Mathatha Tsedu, SABC interim board deputy chairperson revealed to parliament that although the media and broadcasting world of 2017 is a fully digital environment, the SABC is operating in an analogue bubble as if it’s still the 1980s.
“The majority of the SABC’s outside broadcasting (OB) trucks that do the outside broadcasts are analogue,” Tsedu told parliament’s portfolio committee on communications.
“So we need to replace them. It’s just that simple.”
“The SABC buys content outside in digital form. But when we store it, because we don’t have digital storage, we store it in tapes. So we buy it as 2017 content, and we store it as 1980 format.”
Tsedu explained to parliament how the SABC will have perform a Back to the Future like miracle maneuver to catch up with digital broadcasting at some point in the future.
“When the SABC eventually gets money to get a digital library we’re going to have to take our 2017 content – that we took back to 1980 – back to whatever the year will be when we do that,” said Mathatha Tsedu.
“Even in the news broadcasts, the final output of news still goes, some of it, in tape – in 2017! There’s need for a huge budget that should help us to cross over.”
Current affairs ‘still working on tapes’
An SABC current affairs producer in mid-April during a “rediffusion” staff session with the new SABC interim board, told the board that she was shocked to find upon her return to the public broadcaster that the SABC still works with tapes.
She stood up and said “I returned to the SABC 20 months ago. It was like moving back in time.”
“The technology or the lack of technology in this place is shocking. In TV current affairs we’re still working on tapes.”
“In current affairs there are 7 or 8 cameramen available to all the current affairs programmes. We’ve been told we can only have one cameraman, per programme, per week. How are we supposed to shoot our inserts?”
Dumile Mateza, TV news presenter said the SABC News (DStv 404) channel the SABC supplies to MultiChoice’s DStv satellite pay-TV platform “is under threat.”
“The channel started in 2013. We had a channel head. Today SABC News doesn’t have a channel head. It means the channel has been driven by freelancers, all the time. All the staff you see on that channel has been driven by freelancers.”
“When the SABC got the chance to set up this channel on DStv, they got the opportunity to start something that they could take forward once digital TV migration comes in. SABC News has been neglected.”
“We have been rudderless on the SABC News channel since Themba Mthembu retired three years ago and we have been left to our own devices.”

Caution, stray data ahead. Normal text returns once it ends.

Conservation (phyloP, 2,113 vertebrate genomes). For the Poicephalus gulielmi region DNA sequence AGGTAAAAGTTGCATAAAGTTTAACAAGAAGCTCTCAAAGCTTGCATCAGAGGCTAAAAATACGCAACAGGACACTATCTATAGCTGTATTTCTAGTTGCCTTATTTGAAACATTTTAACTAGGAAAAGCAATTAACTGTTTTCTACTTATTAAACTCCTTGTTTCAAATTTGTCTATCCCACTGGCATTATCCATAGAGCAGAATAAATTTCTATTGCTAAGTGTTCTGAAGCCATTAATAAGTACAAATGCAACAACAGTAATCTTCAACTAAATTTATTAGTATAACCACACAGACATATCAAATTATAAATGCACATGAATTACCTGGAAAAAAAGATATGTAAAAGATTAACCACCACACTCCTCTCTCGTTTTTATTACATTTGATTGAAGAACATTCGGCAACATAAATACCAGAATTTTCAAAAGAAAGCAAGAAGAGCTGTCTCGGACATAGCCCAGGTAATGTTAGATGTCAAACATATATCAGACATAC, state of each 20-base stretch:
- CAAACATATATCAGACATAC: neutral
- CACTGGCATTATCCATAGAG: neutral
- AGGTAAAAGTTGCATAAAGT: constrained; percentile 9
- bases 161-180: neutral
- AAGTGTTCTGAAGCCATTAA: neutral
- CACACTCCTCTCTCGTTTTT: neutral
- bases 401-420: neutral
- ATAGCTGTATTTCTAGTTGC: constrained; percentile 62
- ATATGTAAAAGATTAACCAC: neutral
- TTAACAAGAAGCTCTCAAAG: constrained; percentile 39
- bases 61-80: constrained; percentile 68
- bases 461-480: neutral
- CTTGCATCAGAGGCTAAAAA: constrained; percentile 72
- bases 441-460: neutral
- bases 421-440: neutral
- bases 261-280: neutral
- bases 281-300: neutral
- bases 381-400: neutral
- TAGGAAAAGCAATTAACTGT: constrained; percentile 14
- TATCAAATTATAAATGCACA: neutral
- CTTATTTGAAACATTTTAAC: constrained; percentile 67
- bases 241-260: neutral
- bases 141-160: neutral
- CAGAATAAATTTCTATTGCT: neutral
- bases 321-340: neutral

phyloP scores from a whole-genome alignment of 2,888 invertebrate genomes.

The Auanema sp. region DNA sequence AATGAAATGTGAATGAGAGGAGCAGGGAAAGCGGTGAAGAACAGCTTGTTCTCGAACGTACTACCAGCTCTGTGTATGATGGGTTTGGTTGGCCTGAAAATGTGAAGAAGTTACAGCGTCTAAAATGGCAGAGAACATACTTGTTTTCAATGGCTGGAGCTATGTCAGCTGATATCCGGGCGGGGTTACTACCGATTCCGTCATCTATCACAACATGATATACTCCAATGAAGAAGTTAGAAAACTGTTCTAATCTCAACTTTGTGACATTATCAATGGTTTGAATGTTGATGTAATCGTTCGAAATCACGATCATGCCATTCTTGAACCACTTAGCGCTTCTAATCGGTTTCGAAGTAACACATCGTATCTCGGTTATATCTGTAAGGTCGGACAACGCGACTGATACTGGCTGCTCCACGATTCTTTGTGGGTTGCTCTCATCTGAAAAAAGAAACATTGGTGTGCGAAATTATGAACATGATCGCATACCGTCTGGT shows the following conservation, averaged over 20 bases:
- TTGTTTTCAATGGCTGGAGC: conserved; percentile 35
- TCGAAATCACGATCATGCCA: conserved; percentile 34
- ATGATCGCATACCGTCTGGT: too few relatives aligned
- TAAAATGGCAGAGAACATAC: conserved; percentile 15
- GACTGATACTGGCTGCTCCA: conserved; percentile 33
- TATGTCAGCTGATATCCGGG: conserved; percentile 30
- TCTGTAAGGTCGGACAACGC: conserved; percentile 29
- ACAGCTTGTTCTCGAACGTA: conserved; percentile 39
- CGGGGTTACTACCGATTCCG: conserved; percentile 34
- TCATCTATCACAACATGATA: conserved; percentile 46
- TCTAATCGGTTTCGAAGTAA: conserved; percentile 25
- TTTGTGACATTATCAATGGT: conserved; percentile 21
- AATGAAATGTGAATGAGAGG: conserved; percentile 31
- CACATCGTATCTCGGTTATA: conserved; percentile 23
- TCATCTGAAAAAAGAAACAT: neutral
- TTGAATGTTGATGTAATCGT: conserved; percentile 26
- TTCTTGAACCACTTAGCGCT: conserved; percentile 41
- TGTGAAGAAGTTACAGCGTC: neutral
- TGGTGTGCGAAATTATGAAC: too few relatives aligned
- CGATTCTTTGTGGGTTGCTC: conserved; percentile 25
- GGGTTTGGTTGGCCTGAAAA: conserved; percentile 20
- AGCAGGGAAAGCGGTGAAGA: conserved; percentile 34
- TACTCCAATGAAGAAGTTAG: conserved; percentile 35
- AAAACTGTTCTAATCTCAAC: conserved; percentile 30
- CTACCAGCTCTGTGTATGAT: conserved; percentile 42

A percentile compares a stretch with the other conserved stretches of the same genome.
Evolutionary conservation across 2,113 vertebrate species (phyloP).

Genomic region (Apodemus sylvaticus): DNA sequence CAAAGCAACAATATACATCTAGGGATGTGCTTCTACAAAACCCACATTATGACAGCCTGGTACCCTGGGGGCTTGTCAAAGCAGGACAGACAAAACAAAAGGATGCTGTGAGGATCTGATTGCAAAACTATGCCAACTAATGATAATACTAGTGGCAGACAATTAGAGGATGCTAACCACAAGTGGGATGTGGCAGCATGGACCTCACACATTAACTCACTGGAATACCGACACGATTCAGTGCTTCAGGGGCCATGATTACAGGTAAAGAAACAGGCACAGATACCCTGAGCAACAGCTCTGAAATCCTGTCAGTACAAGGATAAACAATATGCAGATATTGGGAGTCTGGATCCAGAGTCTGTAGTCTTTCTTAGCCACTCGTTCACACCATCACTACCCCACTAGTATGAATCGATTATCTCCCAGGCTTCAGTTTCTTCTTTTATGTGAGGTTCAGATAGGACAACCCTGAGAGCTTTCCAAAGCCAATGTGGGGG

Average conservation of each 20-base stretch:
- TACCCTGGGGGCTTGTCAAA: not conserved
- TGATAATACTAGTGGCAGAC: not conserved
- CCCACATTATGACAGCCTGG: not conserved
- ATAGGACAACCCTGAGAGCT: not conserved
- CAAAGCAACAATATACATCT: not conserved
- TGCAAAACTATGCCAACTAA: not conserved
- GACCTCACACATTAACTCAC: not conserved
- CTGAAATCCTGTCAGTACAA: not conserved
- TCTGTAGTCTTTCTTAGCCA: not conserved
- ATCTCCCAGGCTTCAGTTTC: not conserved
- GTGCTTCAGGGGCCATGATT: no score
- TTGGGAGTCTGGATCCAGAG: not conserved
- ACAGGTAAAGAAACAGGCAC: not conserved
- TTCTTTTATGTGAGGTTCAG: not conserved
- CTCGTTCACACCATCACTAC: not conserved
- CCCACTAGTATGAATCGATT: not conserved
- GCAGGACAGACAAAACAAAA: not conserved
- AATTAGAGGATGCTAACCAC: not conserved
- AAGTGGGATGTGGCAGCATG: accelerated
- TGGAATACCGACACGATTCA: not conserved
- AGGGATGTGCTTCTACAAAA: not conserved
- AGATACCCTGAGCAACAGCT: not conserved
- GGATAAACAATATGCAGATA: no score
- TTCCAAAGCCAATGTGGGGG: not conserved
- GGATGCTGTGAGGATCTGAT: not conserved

Poobie Pillay, an SABC advertising executive said “Landmark was implemented last year April. Landmark is an ad booking system that was meant to book client adverts and run across all 18 SABC radio stations. Landmark wasn’t tested before implementation, there was no research done as to why we should use this software system for radio.”
“The SABC has lost million by using and implementing the Landmark system. My colleagues and I’ve got clients on a daily basis … we’ve got, Afrikaans ads are on Ukhozi FM; it’s just a mess. We can’t execute competitions and we are losing millions of rand.”
“It’s a year later and we’re passing credits of over R100 million to clients.”
No money for digital TV switch
Last week Ayanda Dlodlo, the new minister of communications, told parliament’s Standing Committee on Public Accounts (SCOPA) that the SABC doesn’t have any money for the broadcaster’s long-delayed switch from analogue to digital TV (DTT), a process known as digital migration.
In September 2011 SABC executives and the board promised parliament that the SABC’s DTT offering will entail 18 TV channels – 17 TV channels and one interactive video service channel.
In May 2015 the SABC’s former chief operating officer (COO) Hlaudi Motsoeneng said the SABC will launch its DTT offering with only 5 channels.
In April 2016 Motsoeneng said the SABC will launch 4 so-called “language-based” TV channels: one Sesotho, Setswana and Sepedi language TV channel; one Nguni focused channel for Zulu, Xhosa, Siswati and Ndebele; a third channel for Tsonga and Venda language speakers; and a fourth SABC TV channel for Afrikaans viewers.
Motsoeneng said he secured R1bn for the SABC for the production of new local TV content for these “language-based” channels. Over a year later, again nothing materialised.
Dlodlo told SCOPA that the SABC’s latest bailout request to treasury – similar to the one it got in 2009 in the form of a R1.47 billion government guaranteed loan from Nedbank – was completely inadequate, since the SABC, beyond staying afloat, must also switch to digital broadcasting.
“What was presented to me, does not take account of that fact that we are moving from analogue to digital. Therefore the funding request does not cover all of those things that are related to the migration from analogue to digital.”
“So to me, it was a funding request that was inadequate. It was almost like putting Elastoplast on a wound, instead of treating the wound,” said Ayanda Dlodlo.
While other South Africa broadcasters like M-Net and available streaming services in Africa like Naspers’ ShowMax and Netflix work in a fully digital environment with digital playout and literally beam episodes and seasons of shows in by satellite to vast digital libraries, the SABC struggles on with tapes.